Product Details

$17.00  $15.81
Copper Canyon Press
Publish Date
5.9 X 8.9 X 0.3 inches | 0.3 pounds

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About the Author

Aimee Nezhukumatathil has been widely celebrated for her lush imagination and all-embracing style. Preoccupied with earth science since childhood, Nezhukumatathil crafts her research-based poetry using curious phenomena of the natural world; realizing a vision of strangeness and beauty. Her full-length debut, Miracle Fruit: Poems, won the Tupelo press prize in 2003, followed by her Balcones prize-winning At the Drive-In Volcano. Her third collection, Lucky Fish, was the winner of a gold medal from the Independent Publisher Book Awards and the prestigious Eric Hoffer Grand Prize for Independent Books. Her many other honors include fellowships from the MacDowell Colony, the Wisconsin Institute for Creative Writing, and the National Endowment for the Arts. Today Nezhukumatathil serves as the poetry editor of Orion magazine. She teaches creative writing and environmental literature as a professor of English in the MFA program at the University of Mississippi in Oxford, where she lives with her husband and sons.


"Reading Nezhukumatathil's poems is a practice in keenly observing life's details. The poet writes with a romantic sensibility about a world saturated with a deep sense of loss. Recommended for all poetry readers, especially those interested in ecopoetry."--Library Journal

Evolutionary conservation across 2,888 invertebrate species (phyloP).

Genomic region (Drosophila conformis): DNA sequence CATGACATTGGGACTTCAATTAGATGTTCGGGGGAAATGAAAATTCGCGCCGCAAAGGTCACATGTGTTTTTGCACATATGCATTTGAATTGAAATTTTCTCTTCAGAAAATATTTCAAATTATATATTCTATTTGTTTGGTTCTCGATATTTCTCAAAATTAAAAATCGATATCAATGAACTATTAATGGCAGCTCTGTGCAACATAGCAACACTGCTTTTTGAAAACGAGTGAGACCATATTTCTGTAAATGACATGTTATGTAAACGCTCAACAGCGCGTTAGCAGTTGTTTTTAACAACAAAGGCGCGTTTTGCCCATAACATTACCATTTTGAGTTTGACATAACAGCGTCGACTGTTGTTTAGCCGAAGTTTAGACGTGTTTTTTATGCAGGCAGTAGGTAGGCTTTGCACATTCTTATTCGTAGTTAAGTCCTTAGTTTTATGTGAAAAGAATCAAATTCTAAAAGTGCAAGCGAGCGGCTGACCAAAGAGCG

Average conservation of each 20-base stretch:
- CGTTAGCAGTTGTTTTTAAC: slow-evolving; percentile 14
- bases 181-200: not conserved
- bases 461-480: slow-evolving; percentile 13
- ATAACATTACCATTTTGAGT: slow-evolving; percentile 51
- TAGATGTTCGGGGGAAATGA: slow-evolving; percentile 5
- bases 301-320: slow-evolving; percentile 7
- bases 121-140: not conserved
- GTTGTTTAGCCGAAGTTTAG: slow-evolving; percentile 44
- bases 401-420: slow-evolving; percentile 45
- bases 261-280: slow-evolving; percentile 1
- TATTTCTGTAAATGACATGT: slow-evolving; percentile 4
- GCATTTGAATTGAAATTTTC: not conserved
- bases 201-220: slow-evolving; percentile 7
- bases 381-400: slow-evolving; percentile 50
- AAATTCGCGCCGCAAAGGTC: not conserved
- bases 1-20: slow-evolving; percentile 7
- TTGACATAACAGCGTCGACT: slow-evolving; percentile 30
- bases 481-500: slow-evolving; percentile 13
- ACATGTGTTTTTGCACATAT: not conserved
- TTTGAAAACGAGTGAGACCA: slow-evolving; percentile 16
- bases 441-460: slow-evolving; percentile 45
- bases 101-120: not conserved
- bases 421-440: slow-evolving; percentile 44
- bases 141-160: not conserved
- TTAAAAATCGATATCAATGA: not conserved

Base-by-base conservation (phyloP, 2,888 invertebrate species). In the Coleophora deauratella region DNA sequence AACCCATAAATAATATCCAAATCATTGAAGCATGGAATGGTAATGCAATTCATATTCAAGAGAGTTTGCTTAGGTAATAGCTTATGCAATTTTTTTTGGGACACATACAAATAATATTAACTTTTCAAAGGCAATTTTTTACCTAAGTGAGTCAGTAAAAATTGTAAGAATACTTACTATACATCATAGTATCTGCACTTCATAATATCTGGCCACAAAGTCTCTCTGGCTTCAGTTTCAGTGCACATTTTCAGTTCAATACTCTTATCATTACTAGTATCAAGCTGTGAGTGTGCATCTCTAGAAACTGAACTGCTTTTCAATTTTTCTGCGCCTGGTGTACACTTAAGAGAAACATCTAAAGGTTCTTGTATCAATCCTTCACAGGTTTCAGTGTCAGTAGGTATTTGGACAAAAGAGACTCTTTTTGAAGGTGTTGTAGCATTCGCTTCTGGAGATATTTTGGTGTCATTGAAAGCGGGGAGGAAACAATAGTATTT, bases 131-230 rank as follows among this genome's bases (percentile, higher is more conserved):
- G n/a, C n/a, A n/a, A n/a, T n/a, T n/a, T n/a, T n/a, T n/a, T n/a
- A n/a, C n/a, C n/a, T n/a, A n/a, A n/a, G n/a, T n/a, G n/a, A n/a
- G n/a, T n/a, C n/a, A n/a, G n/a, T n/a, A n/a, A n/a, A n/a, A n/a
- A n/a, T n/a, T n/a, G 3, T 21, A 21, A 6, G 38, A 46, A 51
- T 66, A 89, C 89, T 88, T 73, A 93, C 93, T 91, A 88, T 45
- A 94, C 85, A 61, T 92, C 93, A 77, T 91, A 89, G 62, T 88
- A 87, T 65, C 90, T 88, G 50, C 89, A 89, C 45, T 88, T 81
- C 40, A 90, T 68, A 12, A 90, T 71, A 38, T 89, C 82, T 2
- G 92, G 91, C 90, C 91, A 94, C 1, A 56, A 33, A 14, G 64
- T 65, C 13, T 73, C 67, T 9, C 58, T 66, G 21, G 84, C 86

"Sensual and vivid, [Nezhukumatathil's] poems invite us deep into the water, where 'colors humans have / not yet named glow in caves made from black coral and clamshell.' Her images are lush with eroticism, always close to the body and its experience of wonder. She blurs the line between human and animal, casting herself (and her beloved) variously as a scallop, a whale shark, a penguin, a starfish. Such marvelous acts of transformation reshape us as we read."--San Francisco Chronicle

"...from the poetic structures that cultivate dazzling settings to the metaphors that brim with possibility, Oceanic... reawakens my curiosity for a world that still holds so many undiscovered wonders."--The Literary Review

"[Oceanic] is an important work, both for its poetic merits and for its incisive capture of the increasingly precarious nature of life, both human and nonhuman, on this planet."--Ploughshares

"Perfect for readers with a voracious appetite and a burgeoning curiosity."--Lit Hub

"Her poems invoke a sense of connectedness... Nezhukumatathil weaves meditations on parenting and family-making among her lavishly rendered evocations of flora and fauna... Nezhukumatathil's voice is consistent in its awe."--Publishers Weekly

"Oceanic is a generous, romantic, and ambitious look at the different stages of life, and how we experience the love and wonder that lead us to become more fully realized and compassionate as we grow each decade... [it's] Nezhukumatathil's most cohesive collection to date, as she takes her prior preoccupations and dissects them in new ways that invite, as all of her work does, a sense of marvel and astonishment."--Tin House

"I felt renewed wonder at nature's immensities... yet 'wonder, ' a term so often found in responses to Nezhukumatathil's work, aptly describes her poetry's unique relationship to the natural world. Expressing awe, fear, and joy are political acts in Oceanic, particularly in a canon of nature writing that so often erases the voices of people of color." --The Rumpus